What Is a Simple Will and Why Might I Need One?

What Is a Simple Will and Why Might I Need One? What, you might ask, is a piece on estate planning doing on an investment related web site?
As most of my regular readers well know, while money management is a significant focus of ours, wealth management is the ultimate goal of all that we do at our firm. So, when it comes to matters of finance, we tend to focus on the bigger picture.

This, the first of a short series on basic estate planning articles, will touch on what a simple will is and why you might need one.

A simple will is a document that designates how you wish your property to be distributed among your relatives, friends, and favorite charity. Your will is also the place where you will identify people for important roles, such as:
  • The guardians for your minor children: who will care for and raise them.
  • The executor for your estate: who will be responsible for ensuring that all of your wishes as articulated in the will are carried out.
  • The trustees: who will manage any property you wish to be held in a trust vehicle, usually for future use by beneficiaries.
Only a written will can guarantee that your instructions will be known and followed after your death. If you do not write a will, state law will determine what happens to your wealth.

In most states, if you have children but no spouse, the state will appoint a guardian who will be responsible for attending to their finances while they are minors. If you have no spouse or children, if living, your parents will receive the inheritance. If you have no surviving relatives, the state receives all of your assets!

This may be a lot to consider, but to ensure the safety and protection of your loved ones, make your wishes explicit in a written will. Going without could be extremely hard on your survivors.

Trust that your most difficult decisions will involve whom you would like to ask to be the guardian of your children and the executor of your will.

Will I Ever Need to Change My Will?
It turns out that your will can be nullified by most major life changes. In general, a will can be rendered invalid by any of the following events:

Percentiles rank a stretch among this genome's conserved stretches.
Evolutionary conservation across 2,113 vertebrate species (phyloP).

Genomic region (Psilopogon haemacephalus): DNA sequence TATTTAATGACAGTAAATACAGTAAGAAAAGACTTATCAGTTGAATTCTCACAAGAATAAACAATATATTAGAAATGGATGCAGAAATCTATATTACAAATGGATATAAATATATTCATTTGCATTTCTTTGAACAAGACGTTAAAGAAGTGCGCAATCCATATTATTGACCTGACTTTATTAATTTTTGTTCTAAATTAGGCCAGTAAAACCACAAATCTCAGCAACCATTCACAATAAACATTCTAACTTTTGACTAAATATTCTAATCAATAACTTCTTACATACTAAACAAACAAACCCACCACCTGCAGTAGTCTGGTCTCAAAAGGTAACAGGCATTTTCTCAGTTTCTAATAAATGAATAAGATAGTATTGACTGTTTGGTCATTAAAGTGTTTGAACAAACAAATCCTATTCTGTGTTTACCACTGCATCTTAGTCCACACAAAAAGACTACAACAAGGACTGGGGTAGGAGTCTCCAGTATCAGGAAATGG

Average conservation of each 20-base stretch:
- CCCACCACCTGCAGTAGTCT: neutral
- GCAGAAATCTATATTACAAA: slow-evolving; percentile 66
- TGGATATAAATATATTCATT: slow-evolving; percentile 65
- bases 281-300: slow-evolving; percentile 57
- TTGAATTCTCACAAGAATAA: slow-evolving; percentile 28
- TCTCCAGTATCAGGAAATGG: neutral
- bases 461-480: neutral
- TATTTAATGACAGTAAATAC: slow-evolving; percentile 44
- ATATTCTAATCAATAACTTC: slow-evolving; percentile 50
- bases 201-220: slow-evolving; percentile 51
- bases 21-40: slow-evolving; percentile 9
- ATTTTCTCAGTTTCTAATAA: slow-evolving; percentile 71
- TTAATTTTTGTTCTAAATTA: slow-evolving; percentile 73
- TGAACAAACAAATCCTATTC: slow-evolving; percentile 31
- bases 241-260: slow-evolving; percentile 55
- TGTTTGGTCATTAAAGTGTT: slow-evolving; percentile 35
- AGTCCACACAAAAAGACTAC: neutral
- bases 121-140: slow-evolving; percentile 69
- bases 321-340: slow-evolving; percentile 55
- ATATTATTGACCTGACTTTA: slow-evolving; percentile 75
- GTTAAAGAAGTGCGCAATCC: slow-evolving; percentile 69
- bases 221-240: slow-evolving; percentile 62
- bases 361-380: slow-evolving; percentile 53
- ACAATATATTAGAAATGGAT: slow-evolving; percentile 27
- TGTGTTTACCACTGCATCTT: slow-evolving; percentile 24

• Getting married
  • Having a child
  • Getting divorced
  • Moving across state lines
When you are married, many states assume that in the event of your death, you intend for your property to go to your spouse and children, if you have any. If you wrote your will before you got married and didn't include your spouse, your will could be made invalid. The same is true if you bear a child. If you don't change your will to acknowledge the child, it could be invalidated.

Codicils are amendments to wills and can be attached directly to the existing will. So if you are getting divorced, remarried, are pregnant or moving to a new state where the laws might be different, you should rewrite or amend your will.

What Does Probate Mean?
After someone passes away, all of his or her possessions become part of the estate. The transferring of the estate's assets to the beneficiaries is called probate and is supervised by the probate court. During this process, the court validates the will and insures that the assets are distributed in accordance with the will.

Often, probate of a will can take a long time. If there are challenges to the will, the process can tie matters up in court for months or possibly several years. As a result, probate can be somewhat costly because of court fees. What's more, if you have property in several states, papers must be filed in each state's probate court. Then when the administration of the estate is complete, the will becomes a public document.

To avoid this time-consuming hassle, transferring assets to a trust can bypass probate.